State audit shows universities improperly using state credit cards on booze, gifts

by: John Knicely Updated:

KIRO 7's John Knicely spoke with Vice President of University of Washington External Affairs, Randy Hodgins
SEATTLE —

A state audit concludes that Washington’s state universities are improperly using state-issued credit cards on alcohol, gifts, and even club memberships.  Leadership at the University of Washington takes issue with the findings and blames a difference of opinion on state accounting rules.

 The audit focused on purchases in fiscal year 2012.  It found more than $225,000 in purchases prohibited by state policies.  The University of Washington accounted for the majority of that with $197,265 in what the auditor deemed unallowable purchases.

Click here to read a PDF of the full audit.

 The audit looked at 3.5 percent of UW’s $119,351,579 purchases with state credit cards.  In that small sample it found $118,146 for alcohol and $72,532 for gifts like flowers or gift cards.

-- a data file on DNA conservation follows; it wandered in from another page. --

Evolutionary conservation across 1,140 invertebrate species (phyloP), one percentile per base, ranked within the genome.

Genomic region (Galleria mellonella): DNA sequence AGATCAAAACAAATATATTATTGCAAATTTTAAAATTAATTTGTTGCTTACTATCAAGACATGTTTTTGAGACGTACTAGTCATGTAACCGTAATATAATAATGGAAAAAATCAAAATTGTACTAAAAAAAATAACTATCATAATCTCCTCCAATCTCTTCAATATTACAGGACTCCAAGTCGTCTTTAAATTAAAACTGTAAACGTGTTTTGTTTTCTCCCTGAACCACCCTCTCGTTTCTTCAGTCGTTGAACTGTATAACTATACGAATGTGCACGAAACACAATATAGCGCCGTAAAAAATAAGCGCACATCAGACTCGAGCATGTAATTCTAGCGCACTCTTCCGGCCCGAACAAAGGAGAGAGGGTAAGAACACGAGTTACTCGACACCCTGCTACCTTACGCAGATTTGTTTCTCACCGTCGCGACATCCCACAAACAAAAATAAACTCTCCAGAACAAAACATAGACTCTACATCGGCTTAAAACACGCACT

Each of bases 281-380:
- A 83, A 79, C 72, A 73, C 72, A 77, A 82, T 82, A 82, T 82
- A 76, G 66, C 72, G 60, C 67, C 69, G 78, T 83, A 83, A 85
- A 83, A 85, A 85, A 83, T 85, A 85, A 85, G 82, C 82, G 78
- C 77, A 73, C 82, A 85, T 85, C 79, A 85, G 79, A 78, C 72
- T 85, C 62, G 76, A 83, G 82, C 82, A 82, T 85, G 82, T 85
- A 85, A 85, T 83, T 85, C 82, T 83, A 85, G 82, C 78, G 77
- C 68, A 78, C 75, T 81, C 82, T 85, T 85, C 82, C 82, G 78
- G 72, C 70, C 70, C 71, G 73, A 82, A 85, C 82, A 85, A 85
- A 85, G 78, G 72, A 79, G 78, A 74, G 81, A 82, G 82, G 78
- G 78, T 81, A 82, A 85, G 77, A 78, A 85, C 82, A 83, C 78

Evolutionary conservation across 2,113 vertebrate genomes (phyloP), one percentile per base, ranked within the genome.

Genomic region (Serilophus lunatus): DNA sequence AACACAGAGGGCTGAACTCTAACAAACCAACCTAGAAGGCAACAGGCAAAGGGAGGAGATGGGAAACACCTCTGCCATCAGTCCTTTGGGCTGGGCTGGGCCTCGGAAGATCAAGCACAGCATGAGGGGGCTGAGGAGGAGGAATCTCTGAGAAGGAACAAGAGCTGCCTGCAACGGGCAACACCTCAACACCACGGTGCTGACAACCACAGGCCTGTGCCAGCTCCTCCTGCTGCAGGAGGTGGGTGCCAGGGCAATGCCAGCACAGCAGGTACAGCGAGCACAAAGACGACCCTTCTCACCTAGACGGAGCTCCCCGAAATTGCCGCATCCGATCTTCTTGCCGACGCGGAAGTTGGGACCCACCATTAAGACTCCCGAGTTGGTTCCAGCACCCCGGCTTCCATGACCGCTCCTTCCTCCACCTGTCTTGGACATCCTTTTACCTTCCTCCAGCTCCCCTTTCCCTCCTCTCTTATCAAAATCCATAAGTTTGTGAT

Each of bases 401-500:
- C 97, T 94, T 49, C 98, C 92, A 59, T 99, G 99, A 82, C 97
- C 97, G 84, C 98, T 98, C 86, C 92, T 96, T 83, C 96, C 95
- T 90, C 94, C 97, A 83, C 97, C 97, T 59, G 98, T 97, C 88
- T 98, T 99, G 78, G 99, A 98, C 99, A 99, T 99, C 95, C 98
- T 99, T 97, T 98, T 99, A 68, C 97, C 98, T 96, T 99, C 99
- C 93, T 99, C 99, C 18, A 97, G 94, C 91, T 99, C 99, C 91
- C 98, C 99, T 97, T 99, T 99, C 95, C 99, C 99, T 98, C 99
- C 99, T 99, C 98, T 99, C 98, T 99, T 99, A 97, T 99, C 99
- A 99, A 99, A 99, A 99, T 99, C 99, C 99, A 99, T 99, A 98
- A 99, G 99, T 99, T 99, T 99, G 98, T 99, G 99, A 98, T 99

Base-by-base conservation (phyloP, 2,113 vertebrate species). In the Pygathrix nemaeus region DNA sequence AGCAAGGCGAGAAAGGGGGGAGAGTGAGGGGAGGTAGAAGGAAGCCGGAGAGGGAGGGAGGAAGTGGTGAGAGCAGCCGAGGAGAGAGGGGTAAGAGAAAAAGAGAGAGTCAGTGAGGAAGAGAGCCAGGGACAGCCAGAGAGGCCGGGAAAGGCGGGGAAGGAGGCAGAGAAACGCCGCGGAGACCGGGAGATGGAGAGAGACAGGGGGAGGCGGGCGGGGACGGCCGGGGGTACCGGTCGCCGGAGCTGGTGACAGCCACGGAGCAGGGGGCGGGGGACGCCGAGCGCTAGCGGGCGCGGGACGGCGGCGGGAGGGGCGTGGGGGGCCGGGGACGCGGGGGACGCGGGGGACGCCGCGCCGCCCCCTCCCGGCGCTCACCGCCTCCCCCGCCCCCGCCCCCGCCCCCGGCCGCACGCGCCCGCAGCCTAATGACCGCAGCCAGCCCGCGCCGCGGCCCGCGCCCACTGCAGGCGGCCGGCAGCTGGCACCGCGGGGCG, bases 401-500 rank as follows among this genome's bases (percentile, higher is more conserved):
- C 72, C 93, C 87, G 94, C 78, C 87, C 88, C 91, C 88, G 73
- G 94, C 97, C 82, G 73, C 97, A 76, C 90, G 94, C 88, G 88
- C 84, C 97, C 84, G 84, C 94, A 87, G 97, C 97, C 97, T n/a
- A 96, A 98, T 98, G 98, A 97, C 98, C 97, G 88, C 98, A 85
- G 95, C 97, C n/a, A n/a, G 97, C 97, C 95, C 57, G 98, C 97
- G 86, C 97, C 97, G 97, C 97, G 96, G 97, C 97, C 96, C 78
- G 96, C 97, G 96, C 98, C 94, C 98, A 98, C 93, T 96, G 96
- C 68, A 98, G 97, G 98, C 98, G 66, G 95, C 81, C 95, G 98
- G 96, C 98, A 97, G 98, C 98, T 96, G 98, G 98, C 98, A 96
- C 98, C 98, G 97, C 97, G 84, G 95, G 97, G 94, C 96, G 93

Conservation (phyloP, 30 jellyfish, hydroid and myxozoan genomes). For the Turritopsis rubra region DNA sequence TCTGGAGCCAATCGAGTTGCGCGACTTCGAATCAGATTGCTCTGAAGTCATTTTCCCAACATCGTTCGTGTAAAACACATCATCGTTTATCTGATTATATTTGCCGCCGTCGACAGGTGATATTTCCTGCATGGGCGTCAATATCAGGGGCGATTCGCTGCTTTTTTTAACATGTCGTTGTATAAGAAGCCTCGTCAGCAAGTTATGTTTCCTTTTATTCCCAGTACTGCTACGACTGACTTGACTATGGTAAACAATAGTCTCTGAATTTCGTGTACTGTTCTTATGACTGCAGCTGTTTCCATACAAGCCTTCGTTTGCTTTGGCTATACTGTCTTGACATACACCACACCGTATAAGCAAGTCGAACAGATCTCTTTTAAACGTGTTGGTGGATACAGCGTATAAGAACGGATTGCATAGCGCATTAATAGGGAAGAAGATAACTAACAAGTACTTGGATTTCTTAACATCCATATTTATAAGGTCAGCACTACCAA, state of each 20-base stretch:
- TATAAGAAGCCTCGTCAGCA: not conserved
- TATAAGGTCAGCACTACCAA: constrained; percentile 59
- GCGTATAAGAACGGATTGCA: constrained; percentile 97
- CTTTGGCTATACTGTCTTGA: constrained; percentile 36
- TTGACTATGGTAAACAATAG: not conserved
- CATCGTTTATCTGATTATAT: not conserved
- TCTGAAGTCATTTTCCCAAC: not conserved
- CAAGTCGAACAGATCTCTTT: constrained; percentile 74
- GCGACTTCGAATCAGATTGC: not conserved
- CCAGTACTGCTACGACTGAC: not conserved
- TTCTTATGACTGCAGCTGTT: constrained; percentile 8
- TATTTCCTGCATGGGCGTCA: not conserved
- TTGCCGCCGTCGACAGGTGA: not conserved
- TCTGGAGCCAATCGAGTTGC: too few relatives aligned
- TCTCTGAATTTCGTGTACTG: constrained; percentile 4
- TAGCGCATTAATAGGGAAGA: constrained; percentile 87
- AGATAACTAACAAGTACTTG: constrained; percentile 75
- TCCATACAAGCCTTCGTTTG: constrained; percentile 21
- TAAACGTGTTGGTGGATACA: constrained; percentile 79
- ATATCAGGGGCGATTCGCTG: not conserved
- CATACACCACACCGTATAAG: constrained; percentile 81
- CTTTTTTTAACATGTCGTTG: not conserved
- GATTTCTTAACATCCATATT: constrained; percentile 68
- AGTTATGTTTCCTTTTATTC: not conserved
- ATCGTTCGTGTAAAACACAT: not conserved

The audit focused on whether those purchases are allowed by state law when using state-issued credit cards.

 “First of all, it's important to know that no taxpayer dollars or student tuition dollars are used to pay for these things,” said Randy Hodgins, VP of UW External Affairs.  “It's important to note that's a perfectly appropriate use of what we call donor discretionary funds for that purpose.”

 The university leadership maintains that they did nothing wrong in using state credit cards for those purchases, citing a disagreement on how state accounting rules are interpreted.

 KIRO 7 presented that argument to the Washington State Auditor’s Office.  Spokesman Thomas Shapley rejected that argument and said state policies clearly prohibit purchase of alcohol and gifts using state credit cards.

 Hodgins says UW leadership is now working to have that language changed.

 “We're working with the governor's budget office which writes and maintains the state accounting rules as well as the Department of Enterprise Services,” said Hodgins.  “We're working with them right now, they're very open to making the changes that will satisfy both the auditor and allow us to use this kind of payment.”

 The State Auditor’s Office has no power to make changes.  It’s now up to state lawmakers, university leadership, and ultimately the voters.

 Shapley says overall there were no major red flags concerning state universities’ use of state credit cards.